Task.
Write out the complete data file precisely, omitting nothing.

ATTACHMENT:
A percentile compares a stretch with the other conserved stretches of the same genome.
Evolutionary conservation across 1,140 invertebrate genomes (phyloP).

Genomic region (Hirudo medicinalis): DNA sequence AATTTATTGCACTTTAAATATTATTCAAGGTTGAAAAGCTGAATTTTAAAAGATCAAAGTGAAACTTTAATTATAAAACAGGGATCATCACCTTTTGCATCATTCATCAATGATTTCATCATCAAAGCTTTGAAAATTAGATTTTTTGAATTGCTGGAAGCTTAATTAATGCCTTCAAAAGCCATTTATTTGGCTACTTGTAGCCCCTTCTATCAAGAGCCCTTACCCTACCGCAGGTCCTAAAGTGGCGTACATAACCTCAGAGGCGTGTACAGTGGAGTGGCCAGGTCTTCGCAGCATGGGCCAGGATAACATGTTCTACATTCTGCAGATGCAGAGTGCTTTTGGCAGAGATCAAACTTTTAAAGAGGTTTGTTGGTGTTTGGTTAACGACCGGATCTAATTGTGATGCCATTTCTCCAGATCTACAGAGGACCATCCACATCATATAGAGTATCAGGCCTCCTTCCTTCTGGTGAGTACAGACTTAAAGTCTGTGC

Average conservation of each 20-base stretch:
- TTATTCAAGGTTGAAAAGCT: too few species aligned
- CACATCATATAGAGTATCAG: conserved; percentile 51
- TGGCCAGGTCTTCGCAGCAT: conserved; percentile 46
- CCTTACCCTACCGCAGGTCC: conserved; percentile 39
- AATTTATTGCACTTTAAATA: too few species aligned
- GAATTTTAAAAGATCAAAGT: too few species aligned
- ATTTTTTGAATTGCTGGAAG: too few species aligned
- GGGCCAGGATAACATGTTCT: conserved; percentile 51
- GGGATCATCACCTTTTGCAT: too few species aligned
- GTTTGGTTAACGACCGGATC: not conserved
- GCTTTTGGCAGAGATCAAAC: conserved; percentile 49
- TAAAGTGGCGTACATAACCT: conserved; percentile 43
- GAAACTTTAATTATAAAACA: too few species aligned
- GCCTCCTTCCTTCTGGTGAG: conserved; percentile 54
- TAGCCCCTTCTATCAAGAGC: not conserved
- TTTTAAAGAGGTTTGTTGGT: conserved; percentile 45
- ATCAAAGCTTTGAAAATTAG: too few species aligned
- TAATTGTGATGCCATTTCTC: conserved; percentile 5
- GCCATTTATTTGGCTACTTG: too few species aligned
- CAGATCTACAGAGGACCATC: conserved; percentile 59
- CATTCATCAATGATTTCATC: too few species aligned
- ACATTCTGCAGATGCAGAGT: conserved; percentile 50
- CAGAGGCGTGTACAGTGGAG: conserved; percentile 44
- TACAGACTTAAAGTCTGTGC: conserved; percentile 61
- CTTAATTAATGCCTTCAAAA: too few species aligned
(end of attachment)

A percentile compares a stretch with the other conserved stretches of the same genome.
Evolutionary conservation across 1,140 invertebrate genomes (phyloP).

Genomic region (Hirudo medicinalis): DNA sequence AATTTATTGCACTTTAAATATTATTCAAGGTTGAAAAGCTGAATTTTAAAAGATCAAAGTGAAACTTTAATTATAAAACAGGGATCATCACCTTTTGCATCATTCATCAATGATTTCATCATCAAAGCTTTGAAAATTAGATTTTTTGAATTGCTGGAAGCTTAATTAATGCCTTCAAAAGCCATTTATTTGGCTACTTGTAGCCCCTTCTATCAAGAGCCCTTACCCTACCGCAGGTCCTAAAGTGGCGTACATAACCTCAGAGGCGTGTACAGTGGAGTGGCCAGGTCTTCGCAGCATGGGCCAGGATAACATGTTCTACATTCTGCAGATGCAGAGTGCTTTTGGCAGAGATCAAACTTTTAAAGAGGTTTGTTGGTGTTTGGTTAACGACCGGATCTAATTGTGATGCCATTTCTCCAGATCTACAGAGGACCATCCACATCATATAGAGTATCAGGCCTCCTTCCTTCTGGTGAGTACAGACTTAAAGTCTGTGC

Average conservation of each 20-base stretch:
- TTATTCAAGGTTGAAAAGCT: too few species aligned
- CACATCATATAGAGTATCAG: conserved; percentile 51
- TGGCCAGGTCTTCGCAGCAT: conserved; percentile 46
- CCTTACCCTACCGCAGGTCC: conserved; percentile 39
- AATTTATTGCACTTTAAATA: too few species aligned
- GAATTTTAAAAGATCAAAGT: too few species aligned
- ATTTTTTGAATTGCTGGAAG: too few species aligned
- GGGCCAGGATAACATGTTCT: conserved; percentile 51
- GGGATCATCACCTTTTGCAT: too few species aligned
- GTTTGGTTAACGACCGGATC: not conserved
- GCTTTTGGCAGAGATCAAAC: conserved; percentile 49
- TAAAGTGGCGTACATAACCT: conserved; percentile 43
- GAAACTTTAATTATAAAACA: too few species aligned
- GCCTCCTTCCTTCTGGTGAG: conserved; percentile 54
- TAGCCCCTTCTATCAAGAGC: not conserved
- TTTTAAAGAGGTTTGTTGGT: conserved; percentile 45
- ATCAAAGCTTTGAAAATTAG: too few species aligned
- TAATTGTGATGCCATTTCTC: conserved; percentile 5
- GCCATTTATTTGGCTACTTG: too few species aligned
- CAGATCTACAGAGGACCATC: conserved; percentile 59
- CATTCATCAATGATTTCATC: too few species aligned
- ACATTCTGCAGATGCAGAGT: conserved; percentile 50
- CAGAGGCGTGTACAGTGGAG: conserved; percentile 44
- TACAGACTTAAAGTCTGTGC: conserved; percentile 61
- CTTAATTAATGCCTTCAAAA: too few species aligned